The review concludes: “This is the paradox of Entrepreneurial Age. We are all now witnessing how everyone’s life is being transformed by the innovation brought on by the internet. Yet when we try to have a taste of what the life of an internet legend is actually like, we realize it’s just so-so.”
Alibaba and Tencent: Copy and paste their cashless game in Southeast Asia
Sizhuo: When I was in Chicago, I noticed the green sign for WeChat Pay (developed by Tencent) and the blue sign for Alipay (developed by Alibaba) were ubiquitous in Asian grocery stores and restaurants. People can use their phone’s camera to scan the QR code to complete transactions in a matter of seconds.
This article from Huxiu explores how southeast Asia is growing into the next great Alibaba vs. Tencent battlefield.
Why southeast Asia? The author believes that southeast Asia has a large population with a considerably high proportion of young people and ethnic Chinese. In addition, the market is close to mainland China, which makes it affordable for Chinese tech giants to set up shop there.
Both Alibaba and Tencent have brought their cashless battle to southeast Asia. And how’s it going? According to this article, the largest online merchant in the area, Lazada. Tencent expanded its business empire by acquiring or partnering with the likes of Sea Group, Go-Jek, Travelok, Pomelo Fashion, and Tiki.vn.
However, Alibaba and Tencent’s copy-and-paste game is being challenged by local governments that restrict business-to-customer and customer-to-customer transactions. Meanwhile, international companies such as RazerPay have also proven to be powerful competitors.
Chengdu: The first 5G subway station in China
Written by Fang binnan 方彬楠 and Pu Zhenyu 濮振宇, published on Beijing Business Today 北京商报
January 7, 2019
Sizhuo: Have you ever been bothered by poor internet connectivity on subways? When I was in Toronto this autumn, before entering the subway, I had to notify my friends that I would be entering an internet-free zone. But in Chengdu, people might not have to worry — soon.
Chengdu is one of 12 test cities for 5G telecommunication technology experiments, and its Taipingyuan Station (太平园站 tàipíngyuán zhàn) on Line 10 is the first 5G subway station in the country. All of Chengdu’s 5G tests are conducted by China Mobile Limited, which announced last November that Chengdu’s Sino-Ocean Taikoo Li commercial street was the first 5G district in China. The company’s goal is to commercialize 5G technology by 2020.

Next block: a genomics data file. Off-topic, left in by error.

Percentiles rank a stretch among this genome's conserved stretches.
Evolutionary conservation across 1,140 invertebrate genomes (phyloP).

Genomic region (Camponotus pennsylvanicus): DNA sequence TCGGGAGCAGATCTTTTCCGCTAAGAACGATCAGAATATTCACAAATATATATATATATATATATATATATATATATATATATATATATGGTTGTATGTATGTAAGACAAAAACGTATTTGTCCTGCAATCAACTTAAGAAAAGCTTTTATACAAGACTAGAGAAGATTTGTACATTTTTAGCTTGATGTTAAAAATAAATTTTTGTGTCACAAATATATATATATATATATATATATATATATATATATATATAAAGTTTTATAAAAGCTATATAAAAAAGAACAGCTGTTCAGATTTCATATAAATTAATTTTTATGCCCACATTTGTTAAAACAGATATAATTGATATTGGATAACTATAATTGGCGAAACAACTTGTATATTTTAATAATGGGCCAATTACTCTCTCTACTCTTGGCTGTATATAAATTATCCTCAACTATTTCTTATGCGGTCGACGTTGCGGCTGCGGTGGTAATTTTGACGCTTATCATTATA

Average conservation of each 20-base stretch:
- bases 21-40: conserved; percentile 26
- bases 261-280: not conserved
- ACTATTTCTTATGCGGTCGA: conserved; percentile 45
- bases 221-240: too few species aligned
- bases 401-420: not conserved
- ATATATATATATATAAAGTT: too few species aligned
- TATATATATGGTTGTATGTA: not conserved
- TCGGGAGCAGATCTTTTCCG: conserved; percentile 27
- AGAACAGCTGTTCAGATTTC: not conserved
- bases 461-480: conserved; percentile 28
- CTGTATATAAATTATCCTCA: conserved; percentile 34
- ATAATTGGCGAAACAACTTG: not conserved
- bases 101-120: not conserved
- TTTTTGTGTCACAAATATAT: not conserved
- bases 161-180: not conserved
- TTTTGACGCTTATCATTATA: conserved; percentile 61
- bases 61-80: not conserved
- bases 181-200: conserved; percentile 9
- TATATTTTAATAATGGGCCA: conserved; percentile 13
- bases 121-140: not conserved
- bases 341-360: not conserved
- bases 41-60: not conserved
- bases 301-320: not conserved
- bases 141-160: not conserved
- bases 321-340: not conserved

This week, Sizhuo and Jordan would like to recommend two Chinese movies and a TV drama for readers who are interested in China’s businesses and entrepreneurs. Frankly speaking, some of these aren’t purely business films in the same vein as The Big Short (2015) or The Social Network (2010), but they present a Chinese perspective on the complexity of the business sector in the context of a developing market.
American Dreams in China (2013)
This movie has little to do with American dreams, but is a Chinese success story based on the development of New Oriental (新东方 xīndōngfāng), now a listed English-teaching school that we mentioned in the last week’s column. It perfectly captures the passion and adventurous spirit of college students in the 1980s of China.
Crocodile in the Yangtze (2012)
This film follows Jack Ma, the guy behind Alibaba. It was made using 200 hours of archival footage shot between 1995 and 2009, presenting the ups and downs of the internet startup, and tracing Ma’s path from English teacher to one of the richest and most respected tech and financial personalities in China.
Legend of Entrepreneurship (2012)
温州一家人 (36 episodes)
People from Wenzhou, a port and industrial city in Zhejiang Province, are known for their entrepreneurship and adventurous spirit. In this TV drama, a father sends his daughter to Italy, where she receives an education and manages to become an outstanding businesswoman. Meanwhile, the father, with his wife, stay in Wenzhou, where their small businesses begin encountering problems and challenges.